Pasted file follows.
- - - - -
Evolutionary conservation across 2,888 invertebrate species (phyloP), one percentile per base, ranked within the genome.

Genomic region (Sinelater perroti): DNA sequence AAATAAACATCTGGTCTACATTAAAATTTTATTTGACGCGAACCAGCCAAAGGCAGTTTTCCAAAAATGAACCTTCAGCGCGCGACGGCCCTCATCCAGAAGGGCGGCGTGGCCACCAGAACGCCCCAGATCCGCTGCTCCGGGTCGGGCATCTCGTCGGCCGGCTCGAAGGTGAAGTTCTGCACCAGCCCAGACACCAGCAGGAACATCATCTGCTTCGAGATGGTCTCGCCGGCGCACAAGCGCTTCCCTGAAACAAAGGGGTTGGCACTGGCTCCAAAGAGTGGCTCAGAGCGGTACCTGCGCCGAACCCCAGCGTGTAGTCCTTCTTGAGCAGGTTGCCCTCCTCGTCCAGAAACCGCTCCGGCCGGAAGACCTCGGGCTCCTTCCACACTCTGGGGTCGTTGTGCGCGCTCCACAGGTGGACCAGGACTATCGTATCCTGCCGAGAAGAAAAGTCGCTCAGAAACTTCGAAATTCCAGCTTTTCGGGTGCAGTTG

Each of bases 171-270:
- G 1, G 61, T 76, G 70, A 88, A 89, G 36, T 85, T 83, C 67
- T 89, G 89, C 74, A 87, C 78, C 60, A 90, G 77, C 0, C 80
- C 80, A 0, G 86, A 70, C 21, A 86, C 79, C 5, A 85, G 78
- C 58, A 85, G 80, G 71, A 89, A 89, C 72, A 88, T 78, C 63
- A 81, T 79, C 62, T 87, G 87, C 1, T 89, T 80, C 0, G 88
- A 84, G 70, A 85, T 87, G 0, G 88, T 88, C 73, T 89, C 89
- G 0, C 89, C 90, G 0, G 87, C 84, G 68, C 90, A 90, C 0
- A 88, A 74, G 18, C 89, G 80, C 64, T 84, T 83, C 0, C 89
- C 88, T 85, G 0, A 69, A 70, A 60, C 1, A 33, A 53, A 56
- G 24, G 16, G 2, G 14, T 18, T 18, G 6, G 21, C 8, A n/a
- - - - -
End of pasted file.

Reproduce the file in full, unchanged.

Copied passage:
Evolutionary conservation across 2,888 invertebrate species (phyloP), one percentile per base, ranked within the genome.

Genomic region (Sinelater perroti): DNA sequence AAATAAACATCTGGTCTACATTAAAATTTTATTTGACGCGAACCAGCCAAAGGCAGTTTTCCAAAAATGAACCTTCAGCGCGCGACGGCCCTCATCCAGAAGGGCGGCGTGGCCACCAGAACGCCCCAGATCCGCTGCTCCGGGTCGGGCATCTCGTCGGCCGGCTCGAAGGTGAAGTTCTGCACCAGCCCAGACACCAGCAGGAACATCATCTGCTTCGAGATGGTCTCGCCGGCGCACAAGCGCTTCCCTGAAACAAAGGGGTTGGCACTGGCTCCAAAGAGTGGCTCAGAGCGGTACCTGCGCCGAACCCCAGCGTGTAGTCCTTCTTGAGCAGGTTGCCCTCCTCGTCCAGAAACCGCTCCGGCCGGAAGACCTCGGGCTCCTTCCACACTCTGGGGTCGTTGTGCGCGCTCCACAGGTGGACCAGGACTATCGTATCCTGCCGAGAAGAAAAGTCGCTCAGAAACTTCGAAATTCCAGCTTTTCGGGTGCAGTTG

Each of bases 171-270:
- G 1, G 61, T 76, G 70, A 88, A 89, G 36, T 85, T 83, C 67
- T 89, G 89, C 74, A 87, C 78, C 60, A 90, G 77, C 0, C 80
- C 80, A 0, G 86, A 70, C 21, A 86, C 79, C 5, A 85, G 78
- C 58, A 85, G 80, G 71, A 89, A 89, C 72, A 88, T 78, C 63
- A 81, T 79, C 62, T 87, G 87, C 1, T 89, T 80, C 0, G 88
- A 84, G 70, A 85, T 87, G 0, G 88, T 88, C 73, T 89, C 89
- G 0, C 89, C 90, G 0, G 87, C 84, G 68, C 90, A 90, C 0
- A 88, A 74, G 18, C 89, G 80, C 64, T 84, T 83, C 0, C 89
- C 88, T 85, G 0, A 69, A 70, A 60, C 1, A 33, A 53, A 56
- G 24, G 16, G 2, G 14, T 18, T 18, G 6, G 21, C 8, A n/a